Overview of disrupting higher ed

Thus far, I've explored the main facets of the sustaining innovation side to the changes in higher ed I'm foreseeing. I have over 200 pages of notes that explore the other disruptive innovation side. That would be WTMI (way too much information) to write up. Happily, Slideshare now accommodates slide shows with recorded narration. I'm currently exploring that possibility for condensing my 200+ pages of notes while making them more sticky, immersive and actionable. The idea of posting "podcasts with pictures" on this blog appeals to me greatly.

Another facet of disrupting higher ed I have yet to mention is the college advising piece. The current generation of college applicants falls into a frenzy about getting into "the best schools" as soon as they enter high school. There's a new cadre of "admissions advisors" who assume college is unquestionably good. They only question whether students are good enough to get in where they want. They work on finding a good fit with good schools as if diplomas are valuable, school reputations rock the business world and life long income streams are a result of where you went to school. It would disrupt their revenue stream to question the value of college educations, to critique the quality of college outcomes or to anticipate the disruption/migrations like I am.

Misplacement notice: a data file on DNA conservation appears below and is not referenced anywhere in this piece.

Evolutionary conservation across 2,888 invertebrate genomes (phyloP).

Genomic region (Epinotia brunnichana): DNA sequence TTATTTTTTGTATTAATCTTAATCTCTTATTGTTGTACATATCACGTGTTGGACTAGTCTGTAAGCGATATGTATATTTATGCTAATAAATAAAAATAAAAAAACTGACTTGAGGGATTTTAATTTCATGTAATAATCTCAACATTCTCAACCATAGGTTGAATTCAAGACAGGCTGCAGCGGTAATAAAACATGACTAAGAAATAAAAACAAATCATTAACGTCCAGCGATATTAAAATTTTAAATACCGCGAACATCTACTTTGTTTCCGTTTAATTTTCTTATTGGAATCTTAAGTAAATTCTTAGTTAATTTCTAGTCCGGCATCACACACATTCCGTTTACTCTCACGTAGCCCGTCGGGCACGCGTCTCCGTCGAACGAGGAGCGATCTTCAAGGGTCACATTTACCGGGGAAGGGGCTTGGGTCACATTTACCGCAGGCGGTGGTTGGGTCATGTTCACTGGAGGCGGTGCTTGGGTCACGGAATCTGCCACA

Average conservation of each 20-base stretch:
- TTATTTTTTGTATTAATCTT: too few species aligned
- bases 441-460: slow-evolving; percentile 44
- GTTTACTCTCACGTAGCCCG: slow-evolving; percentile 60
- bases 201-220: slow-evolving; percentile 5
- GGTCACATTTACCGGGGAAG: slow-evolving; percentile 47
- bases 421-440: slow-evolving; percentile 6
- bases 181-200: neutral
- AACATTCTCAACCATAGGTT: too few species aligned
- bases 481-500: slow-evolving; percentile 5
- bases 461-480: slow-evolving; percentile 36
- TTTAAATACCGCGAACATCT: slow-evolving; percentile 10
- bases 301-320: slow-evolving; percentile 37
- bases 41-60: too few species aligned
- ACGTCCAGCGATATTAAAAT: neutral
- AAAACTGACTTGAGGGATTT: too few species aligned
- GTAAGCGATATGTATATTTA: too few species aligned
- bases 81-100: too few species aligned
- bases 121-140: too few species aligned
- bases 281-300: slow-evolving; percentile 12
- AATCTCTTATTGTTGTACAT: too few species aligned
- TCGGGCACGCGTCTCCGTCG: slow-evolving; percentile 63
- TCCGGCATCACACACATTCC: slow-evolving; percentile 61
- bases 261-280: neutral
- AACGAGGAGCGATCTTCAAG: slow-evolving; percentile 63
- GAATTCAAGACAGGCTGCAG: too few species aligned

I expect college advising will become the centerpiece of these disrupted institutions. Applicants will need to understand the shattering of the old business model and the transformation of the separate value propositions. Students will also need help deciding if the sustaining side is right for them. Those that fit the Gen Y's, gamers or digital natives stereotypes will likely find their path on the disruptive side of the four migrations. I've been accumulating strategies for how that advising would best be done and how to launch a "good enough" startup this year.

My Google Analytics reports tell me the most read post on this blog for the past several months has been Resolving emotional baggage. I've realized that is a crucial piece of my disrupted approach to college advising. The metaphor of "emotional baggage" provides a powerful model for liberating college applicants and students from their personal past history. Every imaginable problem that comes up for them can be cleared up easily. My next series of blog posts will reveal how the full spectrum of baggage issues can get turned around into valuable resources with a minimum of fuss.

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